Borrowing Money for College? It’ll Cost More to Pay it Back

(Image: iStock/Merlas)


Borrowing money for college just got a little more costly.

It’s been widely reported that interest rates on federal student loans will be going up effective July 1. Undergraduates who take out Stafford loans for the 2017–2018 school year will pay 4.45% instead of the current rate of 3.76%.

Most experts say that even with the higher rates, the loans are still a good deal.

“Higher federal student loan rates and more expensive loans for the 2017–2018 school year aren’t exactly welcome news, but some things haven’t changed for borrowers as federal student loans are still a better bet than private loans,” says Brianna McGurran of the personal finance website NerdWallet, as reported in the Washington Post.

“Since their interest rates are fixed, they won’t go up in the future, and they also come with crucial protections like income-driven repayment and forgiveness for public sector workers,” she continued.

More Money Going Out


But higher interest rates do mean more money will be needed to repay those loans for those borrowing money for college.

According to student loan site, the new rate of 4.45% will cost about $1,000 more to repay $30,000 in direct unsubsidized student loans than it would at the previous 3.76% interest rate, under the standard 10-year repayment plan. So instead of repaying $36,227, students will now repay about $37,260.

And not just undergraduate loans are affected—graduate loans and PLUS loans are as well.

“For graduate students, the interest rate on new Direct loans will climb from 5.31% to 6%,” the Washington Post reports. Parents who take out PLUS loans to support their children’s undergraduate education will be paying 7% on a PLUS loan, instead of 6.31%.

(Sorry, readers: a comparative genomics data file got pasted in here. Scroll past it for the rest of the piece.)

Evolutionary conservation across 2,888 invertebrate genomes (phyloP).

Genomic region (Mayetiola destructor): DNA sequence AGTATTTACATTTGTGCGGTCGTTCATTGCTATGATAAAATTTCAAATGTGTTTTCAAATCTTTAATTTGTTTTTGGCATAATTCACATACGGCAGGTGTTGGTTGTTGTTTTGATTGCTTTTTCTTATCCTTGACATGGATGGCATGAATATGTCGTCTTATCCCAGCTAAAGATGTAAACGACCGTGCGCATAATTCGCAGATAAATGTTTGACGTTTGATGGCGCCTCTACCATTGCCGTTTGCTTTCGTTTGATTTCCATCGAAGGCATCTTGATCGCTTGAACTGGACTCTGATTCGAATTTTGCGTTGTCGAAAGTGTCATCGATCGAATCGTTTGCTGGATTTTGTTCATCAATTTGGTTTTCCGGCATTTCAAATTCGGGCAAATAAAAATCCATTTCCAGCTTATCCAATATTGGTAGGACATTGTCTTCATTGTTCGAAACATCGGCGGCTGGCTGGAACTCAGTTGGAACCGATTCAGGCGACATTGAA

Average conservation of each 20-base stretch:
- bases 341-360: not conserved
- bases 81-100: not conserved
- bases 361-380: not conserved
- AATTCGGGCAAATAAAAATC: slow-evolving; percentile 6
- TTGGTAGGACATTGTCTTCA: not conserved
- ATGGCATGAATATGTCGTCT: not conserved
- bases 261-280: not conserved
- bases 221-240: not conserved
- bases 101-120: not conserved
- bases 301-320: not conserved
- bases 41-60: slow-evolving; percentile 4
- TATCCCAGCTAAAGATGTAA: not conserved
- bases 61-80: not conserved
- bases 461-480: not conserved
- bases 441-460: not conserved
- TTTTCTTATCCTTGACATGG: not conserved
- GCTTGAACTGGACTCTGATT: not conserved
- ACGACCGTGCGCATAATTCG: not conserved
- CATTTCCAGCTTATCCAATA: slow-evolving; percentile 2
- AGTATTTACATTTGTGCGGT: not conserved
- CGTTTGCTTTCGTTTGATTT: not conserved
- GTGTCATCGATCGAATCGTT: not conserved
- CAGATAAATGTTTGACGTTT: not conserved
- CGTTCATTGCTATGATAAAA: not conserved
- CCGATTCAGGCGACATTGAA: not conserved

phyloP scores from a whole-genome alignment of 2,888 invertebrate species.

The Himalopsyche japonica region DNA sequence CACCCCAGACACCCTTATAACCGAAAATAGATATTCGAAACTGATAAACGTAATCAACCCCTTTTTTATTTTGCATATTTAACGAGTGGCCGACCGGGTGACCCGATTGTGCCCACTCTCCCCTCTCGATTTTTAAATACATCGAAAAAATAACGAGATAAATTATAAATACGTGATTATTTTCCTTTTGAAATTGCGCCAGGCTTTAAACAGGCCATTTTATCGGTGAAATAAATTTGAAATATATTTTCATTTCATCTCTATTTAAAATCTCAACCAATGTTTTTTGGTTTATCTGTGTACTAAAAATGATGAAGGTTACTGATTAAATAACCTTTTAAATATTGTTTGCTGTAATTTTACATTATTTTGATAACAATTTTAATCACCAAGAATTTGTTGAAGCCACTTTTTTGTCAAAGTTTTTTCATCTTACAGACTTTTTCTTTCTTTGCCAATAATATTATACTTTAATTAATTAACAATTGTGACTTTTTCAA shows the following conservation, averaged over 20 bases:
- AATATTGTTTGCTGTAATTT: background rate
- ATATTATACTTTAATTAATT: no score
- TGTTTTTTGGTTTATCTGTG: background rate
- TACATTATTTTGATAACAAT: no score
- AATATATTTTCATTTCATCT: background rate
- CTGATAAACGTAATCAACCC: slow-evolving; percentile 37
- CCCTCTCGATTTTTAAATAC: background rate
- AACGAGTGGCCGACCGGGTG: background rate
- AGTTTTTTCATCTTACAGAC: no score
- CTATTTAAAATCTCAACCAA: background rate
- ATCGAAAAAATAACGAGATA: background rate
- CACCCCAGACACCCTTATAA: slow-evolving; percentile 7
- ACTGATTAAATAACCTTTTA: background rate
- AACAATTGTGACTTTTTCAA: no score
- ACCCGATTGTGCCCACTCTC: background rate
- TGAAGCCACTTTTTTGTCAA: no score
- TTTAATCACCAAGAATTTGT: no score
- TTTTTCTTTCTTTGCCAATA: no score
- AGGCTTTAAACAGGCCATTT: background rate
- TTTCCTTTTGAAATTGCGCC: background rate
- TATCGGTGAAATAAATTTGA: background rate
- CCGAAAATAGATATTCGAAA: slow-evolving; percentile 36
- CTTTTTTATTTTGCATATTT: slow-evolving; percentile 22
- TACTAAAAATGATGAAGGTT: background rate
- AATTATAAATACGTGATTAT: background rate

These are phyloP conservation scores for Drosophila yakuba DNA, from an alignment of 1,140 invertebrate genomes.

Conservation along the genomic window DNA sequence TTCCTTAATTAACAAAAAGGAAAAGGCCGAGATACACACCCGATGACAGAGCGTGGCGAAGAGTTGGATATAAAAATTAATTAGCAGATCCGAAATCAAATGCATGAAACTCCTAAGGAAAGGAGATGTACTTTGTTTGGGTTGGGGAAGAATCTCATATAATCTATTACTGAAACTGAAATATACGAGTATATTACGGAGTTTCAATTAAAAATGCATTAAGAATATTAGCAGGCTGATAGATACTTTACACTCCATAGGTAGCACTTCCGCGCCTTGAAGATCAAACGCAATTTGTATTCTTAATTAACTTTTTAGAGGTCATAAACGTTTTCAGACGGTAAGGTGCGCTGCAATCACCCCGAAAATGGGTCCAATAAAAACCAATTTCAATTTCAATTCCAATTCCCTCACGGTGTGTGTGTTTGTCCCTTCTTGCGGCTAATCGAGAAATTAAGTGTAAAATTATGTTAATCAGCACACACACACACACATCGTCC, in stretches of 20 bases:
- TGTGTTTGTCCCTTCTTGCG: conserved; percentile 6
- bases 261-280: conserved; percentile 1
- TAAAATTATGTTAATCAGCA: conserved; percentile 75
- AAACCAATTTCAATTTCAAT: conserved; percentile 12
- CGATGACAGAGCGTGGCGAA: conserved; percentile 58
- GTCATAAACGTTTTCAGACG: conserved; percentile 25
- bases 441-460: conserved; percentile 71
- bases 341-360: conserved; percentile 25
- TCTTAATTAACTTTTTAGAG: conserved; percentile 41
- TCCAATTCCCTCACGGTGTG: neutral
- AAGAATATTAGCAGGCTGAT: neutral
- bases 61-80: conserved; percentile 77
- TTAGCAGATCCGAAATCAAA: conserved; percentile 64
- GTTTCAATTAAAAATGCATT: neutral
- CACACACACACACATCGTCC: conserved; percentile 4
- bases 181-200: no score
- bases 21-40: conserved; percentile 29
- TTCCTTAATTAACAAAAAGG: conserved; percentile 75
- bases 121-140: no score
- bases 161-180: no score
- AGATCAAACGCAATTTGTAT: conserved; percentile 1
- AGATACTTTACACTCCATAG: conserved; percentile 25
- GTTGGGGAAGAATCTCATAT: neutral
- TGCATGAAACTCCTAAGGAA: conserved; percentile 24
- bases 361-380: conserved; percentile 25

Pay Your Loans Back the Smart Way


The other concern? The new rates are good only for loans taken out for the 2017–2018 school year. Although the rates are fixed—which means interest rates for current loans are not going up—it’s possible that they could go up again next year, which would affect students that borrow every year.

“Students and their families shouldn’t panic about this year’s increase, but they should keep in mind that if interest rates continue to go up while they are in school, that will also have an impact on their monthly payment and total repayment costs after they graduate,” Stephen Dash, chief executive of, is quoted in the Washington Post.

“They should be aware that because some colleges front-load their financial aid offers, they may get less financial aid each year they enroll, and have to borrow more when they are seniors than they did when they were freshmen,” he continued.

So if you’re borrowing money for college, do it intelligently—and pay your loans back in a way that makes sense for your pocketbook. Enroll in an income-driven repayment plan, which forgives all loan balances after 20 years of payments—no matter what interest rate you’re paying.